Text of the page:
The 'Pure" Tree Service: Errors & Omissions Insurance for a Non-Consulting Arborist

November-December 2007

THE TREE BUSINESS PROVIDING FELLING, pruning and other ‘workmanship’ only services should consider its risk exposure to allegations of errors and omissions. While there will not be as many of the issues that concern a consulting arborist, some are still very applicable. Most notable are those that relate to ‘omission’ matters, as committing an ‘error’ is less likely when an opinion was not requested. It is important to recognize that ‘omission’ legalities can and do arise from circumstances not forming part of the client’s service request. As professionals (at least in the client’s eyes), allegations might be brought forward suggesting that expertise, such as a recommendation or warning, should have been shared. It is especially important to appreciate that even if a court later determines that there was no legal obligation to express an opinion, the cost to defend such a suit can be costly. Even getting a case dropped can be expensive!

The ‘Non’ Hazard Assessment
A common concern relates to the potential for lawsuits suggesting that comments on trees ‘not part of the job’ should have been provided. While most arborists will contend that they cannot afford to inspect or otherwise review all the trees on a client’s property when hired only to attend to a specific tree, it is possible that an ‘uninvolved tree’ causes some subsequent harm and initiates a liability situation.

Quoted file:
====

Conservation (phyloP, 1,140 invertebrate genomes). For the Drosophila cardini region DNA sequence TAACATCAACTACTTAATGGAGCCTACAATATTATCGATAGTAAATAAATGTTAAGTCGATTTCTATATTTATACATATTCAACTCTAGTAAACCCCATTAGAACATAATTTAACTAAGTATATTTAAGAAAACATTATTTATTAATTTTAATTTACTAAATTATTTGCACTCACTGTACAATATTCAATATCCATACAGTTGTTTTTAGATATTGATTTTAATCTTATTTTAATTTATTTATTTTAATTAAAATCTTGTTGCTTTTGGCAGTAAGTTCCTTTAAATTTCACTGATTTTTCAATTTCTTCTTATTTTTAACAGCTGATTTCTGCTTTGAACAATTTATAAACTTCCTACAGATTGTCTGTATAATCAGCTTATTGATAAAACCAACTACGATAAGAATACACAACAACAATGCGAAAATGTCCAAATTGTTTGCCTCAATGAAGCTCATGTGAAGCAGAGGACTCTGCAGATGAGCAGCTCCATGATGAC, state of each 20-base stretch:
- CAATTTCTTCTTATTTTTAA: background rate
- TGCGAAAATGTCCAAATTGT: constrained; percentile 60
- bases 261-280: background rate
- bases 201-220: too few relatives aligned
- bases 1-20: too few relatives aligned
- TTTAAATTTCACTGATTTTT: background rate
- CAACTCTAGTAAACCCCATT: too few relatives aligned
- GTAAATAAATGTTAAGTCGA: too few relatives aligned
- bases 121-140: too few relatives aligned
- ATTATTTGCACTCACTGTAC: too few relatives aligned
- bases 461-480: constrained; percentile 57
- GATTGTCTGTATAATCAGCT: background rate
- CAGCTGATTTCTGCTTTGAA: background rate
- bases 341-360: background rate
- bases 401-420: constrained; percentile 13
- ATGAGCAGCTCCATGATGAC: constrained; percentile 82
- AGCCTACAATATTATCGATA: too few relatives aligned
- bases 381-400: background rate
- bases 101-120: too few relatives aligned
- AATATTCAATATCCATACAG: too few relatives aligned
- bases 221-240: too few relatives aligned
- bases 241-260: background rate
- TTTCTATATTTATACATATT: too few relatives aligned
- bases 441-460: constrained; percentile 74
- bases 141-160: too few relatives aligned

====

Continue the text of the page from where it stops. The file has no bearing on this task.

As an example, a tree service is hired to remove tree ‘A.’ The work is performed without incident. However, later tree ‘B’ fails resulting in injury, damage or other loss. Could the client accuse the arborist who performed the earlier work on tree ‘A’ of failing to observe, notify or otherwise warn that tree ‘B’ was a concern? Absolutely! There are principles in law whereby a ‘duty of care’ is owed to the public to share knowledge and expertise even where this was not requested.

In insurance services, we can’t ignore a concern simply because a client hasn’t asked for an opinion about it. For instance, a tree service that asks for review of their fire insurance may also have risks that we morally, and potentially legally, can’t leave unmentioned. Even if the matter were not noticed, there is still chance of blame on the basis that we should have noticed. Arborists need to appreciate that the same legal principles apply to them. However, do recognize that negligence does still need to be proven. Was it or not reasonable for the arborist to have provided a warning?

Accidental Trespass & Wrongful Practices
Most tree service operations carry commercial general liability insurance and assume this to be adequate coverage. However, there are weaknesses where insurance against errors and omissions may be necessary to fill gaps and provide better overall protection. Two issues (and there are more) applicable to the ‘pure’ tree service are matters not clearly addressed by the commercial general liability policy.

The ‘property damage’ section of a commercial general liability policy can be vague, open to differences of interpretation on exclusions or definitions that can adversely affect an arborist if the wrong tree is intentionally damaged or destroyed such as during an accidental trespass situation. Although the tangible value of the tree may be covered by the policy, the intangible value (i.e. loss of amenities – shade, privacy, windbreak, etc.) may not, depending on the circumstances involved. Protection for errors and omissions will provide financial loss liability related to intangible harm. Errors and omissions also insures against liability for intangible harm due to alleged wrongful arboriculture practices such as tree topping or excessive pruning.

— Scott McEachern, Program Executive, TREESURE provided by: Hugh Wood Canada Ltd.,

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